ATLANTA -- The Republican nominee for the U.S. Senate in Louisiana has pulled out of a primary election as part of an extraordinary Republican effort to promote the victory of the Democratic incumbent, Sen. J. Bennett Johnston Jr., over state Rep. David Duke, a former Ku Klux Klan leader.
The Republican candidate, Ben Bagert, who had been trailing badly in the polls, said yesterday that he was dropping out of the Senate election set for tomorrow.
That sets up what is essentially a two-man race between Johnston and Duke, a Republican who is running under Louisiana's unusual election laws without the party's backing.
The move is aimed at avoiding a runoff election on Nov. 6, which would have been needed if no candidate got 50 percent of the vote tomorrow.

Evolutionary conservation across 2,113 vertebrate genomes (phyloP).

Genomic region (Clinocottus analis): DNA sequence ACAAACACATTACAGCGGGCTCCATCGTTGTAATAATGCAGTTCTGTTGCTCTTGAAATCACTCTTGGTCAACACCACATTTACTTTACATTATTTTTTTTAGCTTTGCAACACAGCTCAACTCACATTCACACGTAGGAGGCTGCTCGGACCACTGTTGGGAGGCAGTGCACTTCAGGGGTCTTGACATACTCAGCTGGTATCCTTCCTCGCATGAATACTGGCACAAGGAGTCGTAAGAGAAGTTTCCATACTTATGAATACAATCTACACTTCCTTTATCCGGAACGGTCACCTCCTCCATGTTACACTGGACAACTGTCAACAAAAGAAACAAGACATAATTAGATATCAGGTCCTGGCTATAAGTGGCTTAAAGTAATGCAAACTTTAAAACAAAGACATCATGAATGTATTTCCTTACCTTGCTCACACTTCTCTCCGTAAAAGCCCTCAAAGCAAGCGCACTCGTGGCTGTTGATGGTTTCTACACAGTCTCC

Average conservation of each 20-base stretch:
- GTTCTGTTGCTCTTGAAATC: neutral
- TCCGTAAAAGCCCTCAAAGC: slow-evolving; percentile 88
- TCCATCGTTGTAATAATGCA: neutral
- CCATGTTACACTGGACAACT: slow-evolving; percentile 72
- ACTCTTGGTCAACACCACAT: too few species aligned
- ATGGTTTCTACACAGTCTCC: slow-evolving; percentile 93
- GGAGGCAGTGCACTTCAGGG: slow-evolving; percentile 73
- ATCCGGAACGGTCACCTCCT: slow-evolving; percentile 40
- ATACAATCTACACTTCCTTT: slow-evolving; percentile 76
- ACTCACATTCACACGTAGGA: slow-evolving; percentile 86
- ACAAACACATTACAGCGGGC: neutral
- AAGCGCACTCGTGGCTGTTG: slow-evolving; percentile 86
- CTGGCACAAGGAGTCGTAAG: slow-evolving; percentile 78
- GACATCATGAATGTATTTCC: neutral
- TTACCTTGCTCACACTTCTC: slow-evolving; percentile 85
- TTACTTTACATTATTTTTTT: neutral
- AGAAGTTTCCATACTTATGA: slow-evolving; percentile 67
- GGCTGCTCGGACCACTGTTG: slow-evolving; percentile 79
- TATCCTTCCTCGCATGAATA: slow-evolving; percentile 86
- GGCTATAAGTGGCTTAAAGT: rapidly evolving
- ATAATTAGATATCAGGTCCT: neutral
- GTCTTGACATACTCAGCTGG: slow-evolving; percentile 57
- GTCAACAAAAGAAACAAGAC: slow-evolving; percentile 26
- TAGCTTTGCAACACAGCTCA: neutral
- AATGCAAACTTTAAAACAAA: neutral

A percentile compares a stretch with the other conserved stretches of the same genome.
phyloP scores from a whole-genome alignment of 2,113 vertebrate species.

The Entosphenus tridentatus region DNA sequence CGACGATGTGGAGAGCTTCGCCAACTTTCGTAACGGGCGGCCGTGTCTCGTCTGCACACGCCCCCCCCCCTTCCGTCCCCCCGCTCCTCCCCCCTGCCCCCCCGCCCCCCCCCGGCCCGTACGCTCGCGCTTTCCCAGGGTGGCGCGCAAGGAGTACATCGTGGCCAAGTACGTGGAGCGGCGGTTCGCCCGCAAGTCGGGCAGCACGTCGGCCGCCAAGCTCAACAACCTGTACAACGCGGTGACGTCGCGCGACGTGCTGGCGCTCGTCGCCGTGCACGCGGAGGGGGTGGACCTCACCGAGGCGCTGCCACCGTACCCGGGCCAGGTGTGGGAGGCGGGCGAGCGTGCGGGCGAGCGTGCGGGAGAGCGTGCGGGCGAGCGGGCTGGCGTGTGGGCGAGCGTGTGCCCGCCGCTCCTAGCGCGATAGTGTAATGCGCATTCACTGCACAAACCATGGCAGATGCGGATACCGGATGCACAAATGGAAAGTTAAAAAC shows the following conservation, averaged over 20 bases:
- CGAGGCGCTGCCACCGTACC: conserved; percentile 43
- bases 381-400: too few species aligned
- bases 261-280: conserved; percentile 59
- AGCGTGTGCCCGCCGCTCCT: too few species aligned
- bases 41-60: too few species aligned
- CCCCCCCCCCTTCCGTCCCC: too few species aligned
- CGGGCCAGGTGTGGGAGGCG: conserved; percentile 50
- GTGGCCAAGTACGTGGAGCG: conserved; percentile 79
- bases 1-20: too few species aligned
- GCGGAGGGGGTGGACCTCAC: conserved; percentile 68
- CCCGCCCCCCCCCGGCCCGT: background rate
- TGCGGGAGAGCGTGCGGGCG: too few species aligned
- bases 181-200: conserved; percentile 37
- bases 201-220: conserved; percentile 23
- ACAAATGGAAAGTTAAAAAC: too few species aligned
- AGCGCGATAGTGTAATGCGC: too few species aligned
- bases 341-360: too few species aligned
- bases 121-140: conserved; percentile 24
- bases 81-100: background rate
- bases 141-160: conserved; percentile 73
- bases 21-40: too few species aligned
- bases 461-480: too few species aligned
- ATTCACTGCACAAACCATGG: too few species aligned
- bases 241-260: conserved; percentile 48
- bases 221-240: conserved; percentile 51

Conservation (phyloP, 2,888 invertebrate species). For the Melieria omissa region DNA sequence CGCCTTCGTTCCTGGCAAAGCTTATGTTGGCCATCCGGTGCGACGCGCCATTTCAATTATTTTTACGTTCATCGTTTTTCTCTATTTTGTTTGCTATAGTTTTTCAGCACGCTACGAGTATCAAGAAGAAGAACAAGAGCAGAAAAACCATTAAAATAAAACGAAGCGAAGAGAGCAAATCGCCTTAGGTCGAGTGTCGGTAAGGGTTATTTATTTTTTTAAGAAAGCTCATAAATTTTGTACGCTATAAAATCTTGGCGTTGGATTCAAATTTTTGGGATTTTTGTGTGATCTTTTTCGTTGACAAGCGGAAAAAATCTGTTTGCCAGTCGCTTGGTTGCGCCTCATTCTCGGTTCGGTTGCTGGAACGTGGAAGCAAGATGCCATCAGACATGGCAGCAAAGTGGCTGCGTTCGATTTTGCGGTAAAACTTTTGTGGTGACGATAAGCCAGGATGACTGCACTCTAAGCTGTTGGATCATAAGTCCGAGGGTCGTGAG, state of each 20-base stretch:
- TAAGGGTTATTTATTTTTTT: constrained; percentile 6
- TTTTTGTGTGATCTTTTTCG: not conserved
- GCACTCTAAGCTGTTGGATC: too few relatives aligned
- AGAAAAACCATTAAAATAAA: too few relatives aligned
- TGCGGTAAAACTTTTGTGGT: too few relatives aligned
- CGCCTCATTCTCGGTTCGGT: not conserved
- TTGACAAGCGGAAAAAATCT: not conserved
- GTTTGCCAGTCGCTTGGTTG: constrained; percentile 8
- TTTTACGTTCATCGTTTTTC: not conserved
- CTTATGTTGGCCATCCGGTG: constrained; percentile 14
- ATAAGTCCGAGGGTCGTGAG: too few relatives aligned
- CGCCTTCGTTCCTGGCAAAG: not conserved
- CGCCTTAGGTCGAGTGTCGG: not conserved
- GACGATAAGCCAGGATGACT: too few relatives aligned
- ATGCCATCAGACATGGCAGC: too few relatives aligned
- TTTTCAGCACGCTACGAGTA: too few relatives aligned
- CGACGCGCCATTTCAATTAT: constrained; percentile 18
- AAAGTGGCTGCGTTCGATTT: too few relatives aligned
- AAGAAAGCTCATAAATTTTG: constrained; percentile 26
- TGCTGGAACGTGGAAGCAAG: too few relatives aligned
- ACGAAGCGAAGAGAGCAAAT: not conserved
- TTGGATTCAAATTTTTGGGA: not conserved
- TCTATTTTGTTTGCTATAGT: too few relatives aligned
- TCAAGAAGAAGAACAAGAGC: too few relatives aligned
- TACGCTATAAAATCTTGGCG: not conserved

Poll figures have not varied greatly during the race, with Johnston at about 50 percent, Duke about 30 percent, and Bagert struggling to become a factor.
There are also two political unknowns on the ballot.
Republican officials said that with the election imminent and Bagert's chances minimal, it became clear that the only effect he could have by remaining in the race would be to force a runoff between Johnston and Duke.
Duke was never given much chance of winning, but it was thought he could advance his far-right agenda through the publicity he would receive if he was able to force a runoff.
Moreover, Republicans feared that a runoff campaign lasting up to Election Day, with Duke as the party's de facto nominee, would prove a major liability to the party nationally.
Eight Republican senators have already made what appears to be an unprecedented appeal by publicly calling for the election of the Democrat.
"The way to look at it is that we are doing our best to insure the defeat of extremism and bigotry," said Charles Black, chief spokesman for the Republican National Committee, who said Republican officials had discussed the withdrawal with Bagert but had not asked for it. "We'll oppose David Duke no matter who's running against him."